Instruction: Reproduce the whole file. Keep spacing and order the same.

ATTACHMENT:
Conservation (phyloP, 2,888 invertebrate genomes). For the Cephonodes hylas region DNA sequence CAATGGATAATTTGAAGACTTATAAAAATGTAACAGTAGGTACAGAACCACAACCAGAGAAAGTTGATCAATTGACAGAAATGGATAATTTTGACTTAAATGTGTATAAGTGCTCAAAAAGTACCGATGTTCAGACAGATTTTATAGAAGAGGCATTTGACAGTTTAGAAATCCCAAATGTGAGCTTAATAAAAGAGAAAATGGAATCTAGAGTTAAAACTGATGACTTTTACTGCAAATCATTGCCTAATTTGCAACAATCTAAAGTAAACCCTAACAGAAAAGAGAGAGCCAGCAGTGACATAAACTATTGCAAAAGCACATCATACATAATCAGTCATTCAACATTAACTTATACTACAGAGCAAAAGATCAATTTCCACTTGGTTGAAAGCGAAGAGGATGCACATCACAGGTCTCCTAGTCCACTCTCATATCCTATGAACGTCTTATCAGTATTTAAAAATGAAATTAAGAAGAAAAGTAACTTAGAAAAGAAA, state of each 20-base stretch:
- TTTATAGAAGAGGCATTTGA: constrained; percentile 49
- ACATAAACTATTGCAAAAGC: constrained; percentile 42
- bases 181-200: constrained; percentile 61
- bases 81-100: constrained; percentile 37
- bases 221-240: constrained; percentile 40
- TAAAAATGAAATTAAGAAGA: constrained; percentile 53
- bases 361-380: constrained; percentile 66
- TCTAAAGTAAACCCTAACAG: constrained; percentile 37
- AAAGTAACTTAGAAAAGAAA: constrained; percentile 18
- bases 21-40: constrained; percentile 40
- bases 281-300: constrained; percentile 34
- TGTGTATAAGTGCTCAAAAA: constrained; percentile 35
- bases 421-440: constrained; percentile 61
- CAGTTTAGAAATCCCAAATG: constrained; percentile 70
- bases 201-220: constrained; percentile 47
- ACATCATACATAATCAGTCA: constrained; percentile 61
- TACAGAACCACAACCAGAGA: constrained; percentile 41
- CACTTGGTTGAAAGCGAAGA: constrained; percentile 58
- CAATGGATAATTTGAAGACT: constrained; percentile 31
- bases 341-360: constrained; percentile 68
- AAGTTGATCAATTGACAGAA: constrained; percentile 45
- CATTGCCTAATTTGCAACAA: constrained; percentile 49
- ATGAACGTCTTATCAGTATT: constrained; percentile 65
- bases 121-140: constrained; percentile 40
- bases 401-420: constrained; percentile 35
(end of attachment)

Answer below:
Conservation (phyloP, 2,888 invertebrate genomes). For the Cephonodes hylas region DNA sequence CAATGGATAATTTGAAGACTTATAAAAATGTAACAGTAGGTACAGAACCACAACCAGAGAAAGTTGATCAATTGACAGAAATGGATAATTTTGACTTAAATGTGTATAAGTGCTCAAAAAGTACCGATGTTCAGACAGATTTTATAGAAGAGGCATTTGACAGTTTAGAAATCCCAAATGTGAGCTTAATAAAAGAGAAAATGGAATCTAGAGTTAAAACTGATGACTTTTACTGCAAATCATTGCCTAATTTGCAACAATCTAAAGTAAACCCTAACAGAAAAGAGAGAGCCAGCAGTGACATAAACTATTGCAAAAGCACATCATACATAATCAGTCATTCAACATTAACTTATACTACAGAGCAAAAGATCAATTTCCACTTGGTTGAAAGCGAAGAGGATGCACATCACAGGTCTCCTAGTCCACTCTCATATCCTATGAACGTCTTATCAGTATTTAAAAATGAAATTAAGAAGAAAAGTAACTTAGAAAAGAAA, state of each 20-base stretch:
- TTTATAGAAGAGGCATTTGA: constrained; percentile 49
- ACATAAACTATTGCAAAAGC: constrained; percentile 42
- bases 181-200: constrained; percentile 61
- bases 81-100: constrained; percentile 37
- bases 221-240: constrained; percentile 40
- TAAAAATGAAATTAAGAAGA: constrained; percentile 53
- bases 361-380: constrained; percentile 66
- TCTAAAGTAAACCCTAACAG: constrained; percentile 37
- AAAGTAACTTAGAAAAGAAA: constrained; percentile 18
- bases 21-40: constrained; percentile 40
- bases 281-300: constrained; percentile 34
- TGTGTATAAGTGCTCAAAAA: constrained; percentile 35
- bases 421-440: constrained; percentile 61
- CAGTTTAGAAATCCCAAATG: constrained; percentile 70
- bases 201-220: constrained; percentile 47
- ACATCATACATAATCAGTCA: constrained; percentile 61
- TACAGAACCACAACCAGAGA: constrained; percentile 41
- CACTTGGTTGAAAGCGAAGA: constrained; percentile 58
- CAATGGATAATTTGAAGACT: constrained; percentile 31
- bases 341-360: constrained; percentile 68
- AAGTTGATCAATTGACAGAA: constrained; percentile 45
- CATTGCCTAATTTGCAACAA: constrained; percentile 49
- ATGAACGTCTTATCAGTATT: constrained; percentile 65
- bases 121-140: constrained; percentile 40
- bases 401-420: constrained; percentile 35